A leaflet stating the UK government's case for remaining in the European Union is seen in a household near Huddersfield, northern England on April 11, 2016A leaflet stating the UK government's case for remaining in the European Union is seen in a household near Huddersfield, northern England on April 11, 2016 (AFP Photo/Oli Scarff)
London (AFP) - Britons who want to leave the EU in June's referendum are sending the government's pro-Europe leaflets back to Downing Street in a furious protest against a campaign critics have slammed as scaremongering.
The "Post It Back" campaign on Facebook and Twitter has attracted support from hundreds of people who do not appreciate the taxpayer-funded, pro-European Union leaflets being delivered to their homes this week.
Kirsty Stubbs posted a picture of her leaflet on Facebook defaced with slogans including "What scaremongering rubbish" and "Vote Leave!" before sending it back.
Alex Armstrong sent his leaflet back to a freepost address for Prime Minister David Cameron's Conservatives with an added special package in the hope of lumbering the party with a large bill for postage.
"Just sent back the propaganda leaflet to the freepost address with a suitably heavy attachment -- a lump of concrete," he wrote on Facebook.
Others burnt their leaflets or said they would use them as toilet paper, coffee mats or cat litter.
Eurosceptic MPs are also angry that Cameron's government has spent over £9 million (11 million euros, $13 million) on the leaflets, which will eventually go to every home in Britain.
They forced a debate on the issue in the House of Commons on Monday.
"It is bad enough getting junk mail, but to have Juncker mail sent to us with our own taxes is the final straw," said Liam Fox, a senior Conservative, punning on the name of European Commission head Jean-Claude Juncker.
Another Conservative, Nigel Evans, spoke of his work as an election monitor and compared ministers' campaign tactics to those in Zimbabwe.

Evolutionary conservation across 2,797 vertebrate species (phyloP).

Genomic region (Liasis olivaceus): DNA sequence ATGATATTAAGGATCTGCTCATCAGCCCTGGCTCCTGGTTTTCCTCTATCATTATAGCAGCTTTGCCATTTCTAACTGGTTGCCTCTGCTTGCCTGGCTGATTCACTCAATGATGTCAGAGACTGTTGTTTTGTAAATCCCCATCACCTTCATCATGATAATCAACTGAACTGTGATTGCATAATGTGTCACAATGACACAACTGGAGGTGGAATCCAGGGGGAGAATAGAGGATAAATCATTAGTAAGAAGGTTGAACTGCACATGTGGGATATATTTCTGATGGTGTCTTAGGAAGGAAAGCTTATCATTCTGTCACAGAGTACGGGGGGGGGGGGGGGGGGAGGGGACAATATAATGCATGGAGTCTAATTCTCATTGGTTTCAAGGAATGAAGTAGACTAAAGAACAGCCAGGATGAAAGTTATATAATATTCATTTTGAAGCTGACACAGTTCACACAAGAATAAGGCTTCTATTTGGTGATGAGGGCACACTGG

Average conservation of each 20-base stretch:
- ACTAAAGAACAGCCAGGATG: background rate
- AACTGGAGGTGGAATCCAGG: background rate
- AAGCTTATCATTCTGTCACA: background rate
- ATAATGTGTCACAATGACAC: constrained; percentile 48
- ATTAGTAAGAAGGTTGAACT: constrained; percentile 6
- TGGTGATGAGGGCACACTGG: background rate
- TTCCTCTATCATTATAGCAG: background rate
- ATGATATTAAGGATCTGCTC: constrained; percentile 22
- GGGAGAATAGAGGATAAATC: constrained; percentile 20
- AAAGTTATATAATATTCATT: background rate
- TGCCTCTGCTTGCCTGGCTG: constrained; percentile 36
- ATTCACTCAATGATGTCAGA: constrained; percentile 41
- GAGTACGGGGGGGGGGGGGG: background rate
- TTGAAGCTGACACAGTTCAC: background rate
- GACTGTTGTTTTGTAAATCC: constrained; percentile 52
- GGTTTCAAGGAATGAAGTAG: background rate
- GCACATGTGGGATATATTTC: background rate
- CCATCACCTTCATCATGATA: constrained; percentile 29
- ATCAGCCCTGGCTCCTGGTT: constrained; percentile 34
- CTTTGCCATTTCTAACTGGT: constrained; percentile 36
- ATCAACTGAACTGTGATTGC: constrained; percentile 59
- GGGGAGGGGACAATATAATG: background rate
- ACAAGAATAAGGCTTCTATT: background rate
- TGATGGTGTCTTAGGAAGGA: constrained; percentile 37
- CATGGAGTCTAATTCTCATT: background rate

"If in any of the countries I visit I witnessed the sort of spiv (racketeer) Robert Mugabe antics that I have seen carried out by this government, I would condemn the conduct of that election as not fair," he said.
More than 200,000 people have signed a petition on parliament's website opposing the use of taxpayers' money to pay for the "biased" leaflet, forcing MPs to schedule another debate on the issue for May 9.
- Unfair advantage? -
The glossy, 16-page leaflet makes a series of claims including that leaving the EU would "create years of uncertainty and potential disruption" and that EU membership "makes it easier to keep criminals and terrorists out of the UK".
The main pro and anti-EU campaigns will each be entitled to send a publicly-funded leaflet to all households or electors, worth up to £15 million each, in the run-up to the June 23 vote.
But opponents say that by spending £9 million on this extra leaflet before the formal campaign period begins on Friday, the government is getting an unfair advantage.
Support for both camps is tied at 50 percent, according to an average of the six major polls.
Darren Halket set up the "Post It Back" social media campaign, which has drawn support from figures including UK Independence Party leader Nigel Farage.
He expects that hundreds of thousands of people will eventually send their leaflets back.
"It's public money that could be spent elsewhere on X number of nurses, help for the homeless, food banks," Halket, who runs a small business developing websites in Manchester, northwest England, told AFP.
"This country is not in the best shape," he said.